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Sartar under the House of Sartar

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Among the first things Greg ever wrote about the Kingdom of Sartar was the following: 

"<Sartar's> magic turned smart men into chieftains, good men into loyal followers, and enemies into pack beasts. It is said that he took over the valley without a fight, though that is an exaggeration since others did his fighting for him. But the transition was an easy one and he soon organized the robbers into a principality. After marrying the Feathered Horse Queen, he was named King and Dragon Pass rapidly grew in power and prestige.

Under Sartar's rule, the tribes turned from pillage to trade. Sartar and the Queen set up tax posts, guides, and treasuries. Sartar also built roads and forts to protect the traders from possible nomad raids. He fostered literacy, experimentation, and luxuriousness upon his subjects. His short-lived dynasty grew and soon would have rivalled any empire for sheer splendor had it survived."

When I was working with Greg on the Guide to Glorantha, we decided to go back to WBRM as a touchstone. RQG very much reflects the Glorantha of WBRM, the Redline Histories, Pavis, Cults of Terror, and King of Sartar. But it does require rethinking some of the assumptions from the HW period. First and foremost - the nature of the Kingdom of Sartar itself.

Under the reign of the House of Sartar, Boldhome and the other cities were wealthy from trade. The Prince had substantial revenues at his disposal. Masons could build impressive stone buildings, grand temples to the Lightbringers could be founded - including markets, libraries, and hospitals, paved roads could facilitate trade, mercenaries could fight for the Prince, and so on. Caravans carrying goods and luxuries from all over the world traveled through WIlmskirk, Boldhome, and Jonstown, paying a toll for Sartar's protection (and for the convenience of the roads, inns, etc.). 

Tribal kings, chiefs, priestesses, etc. all looked to the Prince for gifts and support. Cities bought large amounts grain and meat, and their citizens had the right to an allotment of the public stores. It should be reminded that New Pavis is stereotypically Sartarite in its layout, its political institutions (mayor, public granaries and warehouses, etc.). It is unusual in the presence of the Big Rubble, the nomads, and so many adventurers seeking treasure in the Rubble. It is not unusual in its institutions.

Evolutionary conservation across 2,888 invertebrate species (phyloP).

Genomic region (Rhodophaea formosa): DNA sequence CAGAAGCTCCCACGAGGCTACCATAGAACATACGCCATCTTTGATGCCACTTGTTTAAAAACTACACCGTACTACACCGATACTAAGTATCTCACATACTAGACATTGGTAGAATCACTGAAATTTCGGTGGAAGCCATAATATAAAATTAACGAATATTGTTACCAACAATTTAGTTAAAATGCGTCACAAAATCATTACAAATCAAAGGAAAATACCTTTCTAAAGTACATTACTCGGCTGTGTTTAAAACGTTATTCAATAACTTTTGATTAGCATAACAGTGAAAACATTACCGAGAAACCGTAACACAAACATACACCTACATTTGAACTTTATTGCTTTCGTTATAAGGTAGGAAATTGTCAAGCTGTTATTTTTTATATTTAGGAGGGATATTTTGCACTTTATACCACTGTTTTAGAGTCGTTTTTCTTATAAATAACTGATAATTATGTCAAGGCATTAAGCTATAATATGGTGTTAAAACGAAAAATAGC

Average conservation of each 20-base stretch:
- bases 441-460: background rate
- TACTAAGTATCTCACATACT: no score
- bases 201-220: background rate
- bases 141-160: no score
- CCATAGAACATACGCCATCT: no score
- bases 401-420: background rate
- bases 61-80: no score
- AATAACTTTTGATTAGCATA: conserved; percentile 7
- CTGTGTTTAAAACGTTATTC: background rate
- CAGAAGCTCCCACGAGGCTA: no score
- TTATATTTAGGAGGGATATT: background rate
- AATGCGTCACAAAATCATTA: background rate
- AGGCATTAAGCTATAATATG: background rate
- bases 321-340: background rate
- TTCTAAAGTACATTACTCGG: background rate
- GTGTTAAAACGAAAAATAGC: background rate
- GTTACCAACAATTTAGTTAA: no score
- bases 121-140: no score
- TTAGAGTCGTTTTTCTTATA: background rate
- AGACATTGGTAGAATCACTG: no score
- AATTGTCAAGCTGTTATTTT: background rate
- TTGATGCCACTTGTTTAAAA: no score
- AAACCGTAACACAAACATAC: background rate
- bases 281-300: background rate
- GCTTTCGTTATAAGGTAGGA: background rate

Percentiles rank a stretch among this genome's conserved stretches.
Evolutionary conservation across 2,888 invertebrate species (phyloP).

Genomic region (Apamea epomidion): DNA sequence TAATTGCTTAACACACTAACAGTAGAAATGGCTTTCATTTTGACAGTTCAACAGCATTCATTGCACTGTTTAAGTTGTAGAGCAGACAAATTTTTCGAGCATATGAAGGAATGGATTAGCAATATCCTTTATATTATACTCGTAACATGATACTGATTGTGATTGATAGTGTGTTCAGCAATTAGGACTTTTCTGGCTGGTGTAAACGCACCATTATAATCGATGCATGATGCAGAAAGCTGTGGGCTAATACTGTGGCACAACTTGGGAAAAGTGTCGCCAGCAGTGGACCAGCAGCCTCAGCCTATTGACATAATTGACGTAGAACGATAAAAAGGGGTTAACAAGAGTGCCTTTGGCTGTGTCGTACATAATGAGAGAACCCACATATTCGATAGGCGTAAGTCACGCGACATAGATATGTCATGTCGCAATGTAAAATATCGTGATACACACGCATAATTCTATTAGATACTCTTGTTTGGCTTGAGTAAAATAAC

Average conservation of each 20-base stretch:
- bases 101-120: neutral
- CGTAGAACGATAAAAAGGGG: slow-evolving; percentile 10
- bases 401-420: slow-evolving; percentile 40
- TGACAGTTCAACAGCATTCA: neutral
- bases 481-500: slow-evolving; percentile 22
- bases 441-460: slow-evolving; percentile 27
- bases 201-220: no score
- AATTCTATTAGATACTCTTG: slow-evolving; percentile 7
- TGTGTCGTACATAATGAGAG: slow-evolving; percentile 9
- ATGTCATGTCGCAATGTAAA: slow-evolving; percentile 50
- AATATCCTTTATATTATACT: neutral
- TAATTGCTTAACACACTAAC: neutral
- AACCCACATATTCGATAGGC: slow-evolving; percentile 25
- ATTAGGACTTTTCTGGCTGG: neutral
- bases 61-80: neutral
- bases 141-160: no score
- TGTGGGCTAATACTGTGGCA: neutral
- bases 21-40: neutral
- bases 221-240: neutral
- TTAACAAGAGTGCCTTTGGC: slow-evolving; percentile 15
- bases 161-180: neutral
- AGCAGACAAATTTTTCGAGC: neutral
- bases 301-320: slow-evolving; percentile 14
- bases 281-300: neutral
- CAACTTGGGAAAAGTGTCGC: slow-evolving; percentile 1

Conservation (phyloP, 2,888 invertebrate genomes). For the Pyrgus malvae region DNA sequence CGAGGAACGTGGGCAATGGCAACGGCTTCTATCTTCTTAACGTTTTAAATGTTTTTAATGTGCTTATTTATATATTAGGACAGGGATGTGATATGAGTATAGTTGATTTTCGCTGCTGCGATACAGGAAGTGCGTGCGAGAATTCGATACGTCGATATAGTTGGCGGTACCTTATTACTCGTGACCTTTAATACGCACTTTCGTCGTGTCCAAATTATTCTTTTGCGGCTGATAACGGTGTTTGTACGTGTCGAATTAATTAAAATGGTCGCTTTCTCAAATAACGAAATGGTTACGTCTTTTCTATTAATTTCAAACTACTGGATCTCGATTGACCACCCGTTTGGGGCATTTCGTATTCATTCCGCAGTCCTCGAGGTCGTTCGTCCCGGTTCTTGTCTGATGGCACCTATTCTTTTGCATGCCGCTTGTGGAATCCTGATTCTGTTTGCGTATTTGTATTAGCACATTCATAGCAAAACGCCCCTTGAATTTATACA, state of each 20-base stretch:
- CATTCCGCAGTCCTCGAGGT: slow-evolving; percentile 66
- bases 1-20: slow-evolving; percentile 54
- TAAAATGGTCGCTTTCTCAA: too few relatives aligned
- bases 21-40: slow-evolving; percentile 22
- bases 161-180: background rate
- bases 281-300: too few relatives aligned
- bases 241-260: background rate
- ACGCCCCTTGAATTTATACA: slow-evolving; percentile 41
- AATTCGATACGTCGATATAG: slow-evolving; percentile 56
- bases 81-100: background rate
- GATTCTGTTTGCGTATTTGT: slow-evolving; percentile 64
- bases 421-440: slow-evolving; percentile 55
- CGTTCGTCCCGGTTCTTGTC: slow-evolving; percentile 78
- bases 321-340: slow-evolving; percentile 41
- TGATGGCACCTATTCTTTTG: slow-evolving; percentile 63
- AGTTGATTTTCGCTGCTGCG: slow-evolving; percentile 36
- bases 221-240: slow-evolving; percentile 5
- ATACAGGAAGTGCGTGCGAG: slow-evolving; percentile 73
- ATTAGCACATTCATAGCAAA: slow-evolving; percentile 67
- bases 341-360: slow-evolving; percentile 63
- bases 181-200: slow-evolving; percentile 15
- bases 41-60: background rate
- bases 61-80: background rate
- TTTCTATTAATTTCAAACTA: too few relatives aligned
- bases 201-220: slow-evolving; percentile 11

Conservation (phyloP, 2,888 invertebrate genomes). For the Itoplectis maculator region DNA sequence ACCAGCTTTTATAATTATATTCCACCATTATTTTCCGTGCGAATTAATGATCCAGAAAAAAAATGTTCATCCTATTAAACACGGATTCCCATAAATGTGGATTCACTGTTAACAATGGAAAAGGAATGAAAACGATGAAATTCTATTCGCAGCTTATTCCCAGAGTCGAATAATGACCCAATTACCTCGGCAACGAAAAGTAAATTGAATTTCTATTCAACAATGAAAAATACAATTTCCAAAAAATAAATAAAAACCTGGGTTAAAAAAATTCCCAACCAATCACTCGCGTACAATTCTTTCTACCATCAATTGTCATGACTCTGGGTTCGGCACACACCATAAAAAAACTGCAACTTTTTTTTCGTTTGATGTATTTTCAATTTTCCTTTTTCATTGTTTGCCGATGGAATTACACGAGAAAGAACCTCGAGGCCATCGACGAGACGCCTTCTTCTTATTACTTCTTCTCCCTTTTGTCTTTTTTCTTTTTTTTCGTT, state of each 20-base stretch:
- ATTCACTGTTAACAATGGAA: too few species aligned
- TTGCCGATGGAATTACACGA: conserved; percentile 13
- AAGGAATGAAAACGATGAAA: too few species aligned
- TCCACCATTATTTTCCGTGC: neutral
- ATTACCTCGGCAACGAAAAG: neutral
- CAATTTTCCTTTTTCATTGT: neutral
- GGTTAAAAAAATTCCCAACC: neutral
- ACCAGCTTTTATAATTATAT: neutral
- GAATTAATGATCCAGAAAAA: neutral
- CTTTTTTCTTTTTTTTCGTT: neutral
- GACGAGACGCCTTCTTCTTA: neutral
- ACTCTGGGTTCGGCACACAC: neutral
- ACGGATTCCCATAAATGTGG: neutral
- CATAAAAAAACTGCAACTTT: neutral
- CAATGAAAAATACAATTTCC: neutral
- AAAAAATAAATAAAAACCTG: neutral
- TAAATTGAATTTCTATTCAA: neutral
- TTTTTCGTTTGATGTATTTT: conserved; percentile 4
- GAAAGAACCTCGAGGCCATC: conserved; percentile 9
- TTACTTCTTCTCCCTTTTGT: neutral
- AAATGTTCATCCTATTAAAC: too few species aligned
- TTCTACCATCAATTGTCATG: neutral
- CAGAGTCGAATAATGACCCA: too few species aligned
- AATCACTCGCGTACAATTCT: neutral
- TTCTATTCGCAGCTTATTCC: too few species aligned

There's no question about it, under the rule of the House of Sartar, Sartar was rich. Probably richer than Tarsh (dispute its smaller population), definitely richer than most Lunar satrapies. This also helps to explain the Lunar Empire desire to conquer Sartar - instead of it being an unimportant backwaters, Sartar was a rich, strategically important kingdom that controlled the bulk of all trade between the Lunar Empire and the rest of the world (let's skip the Red-Haired Tribe and the Ralios caravans and whatever trade goes through the Janube Valley).

It wasn't the Kingdom of Tarsh that defeated Tarkalor and the Feathered Horse Queen at Grizzly Peak - it was the Heartland Army and the Red Emperor (the Lunar advance was stopped at the Battle of Dwarf Ford). 

Trade continued during Lunar Occupation, although not at the levels seen during the rule of Sartar’s dynasty. The Etyries cult played a greater role in trade, although the Issaries caravans continued to travel between the Holy Country, the Lunar Empire, and Prax under the protection of the Lunar military. However, Lunar tax collectors and military leaders prospered more than the cities, as they took much of what used to go to city and tribal leaders. So during the Lunar Occupation, much of the traditional Sartarite elite became poorer, the cities stopped buying as much grain and meat from the farmers, and it all trickled down. 

With Sartar’s liberation, the Lunar Empire is no longer able to tax trade through Dragon Pass but also there is no longer Lunar protection of caravans. With political disintegration, much of Dragon Pass has returned to the state of banditry that prevailed prior to Sartar’ arrival. That's the situation at the start of RQG.

This might explain some of my desire to linguistically clear the decks of "misleading" terminology like "cottar, carl, and thane" or of using Early Medieval Ireland as a model for understanding Sartar. Heck, if anything Classical Macedon or the Ghaznavids might be a better analogy (although those have lots of limitations as well). At the very least, it helps me see Sartar for the very unique place it is. 

Anyways, good food for thought I hope!

 

 

 

 

 

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1 hour ago, Jeff said:

Among the first things Greg ever wrote about the Kingdom of Sartar was the following: 

"<Sartar's> magic turned smart men into chieftains, good men into loyal followers, and enemies into pack beasts. It is said that he took over the valley without a fight, though that is an exaggeration since others did his fighting for him. But the transition was an easy one and he soon organized the robbers into a principality. After marrying the Feathered Horse Queen, he was named King and Dragon Pass rapidly grew in power and prestige.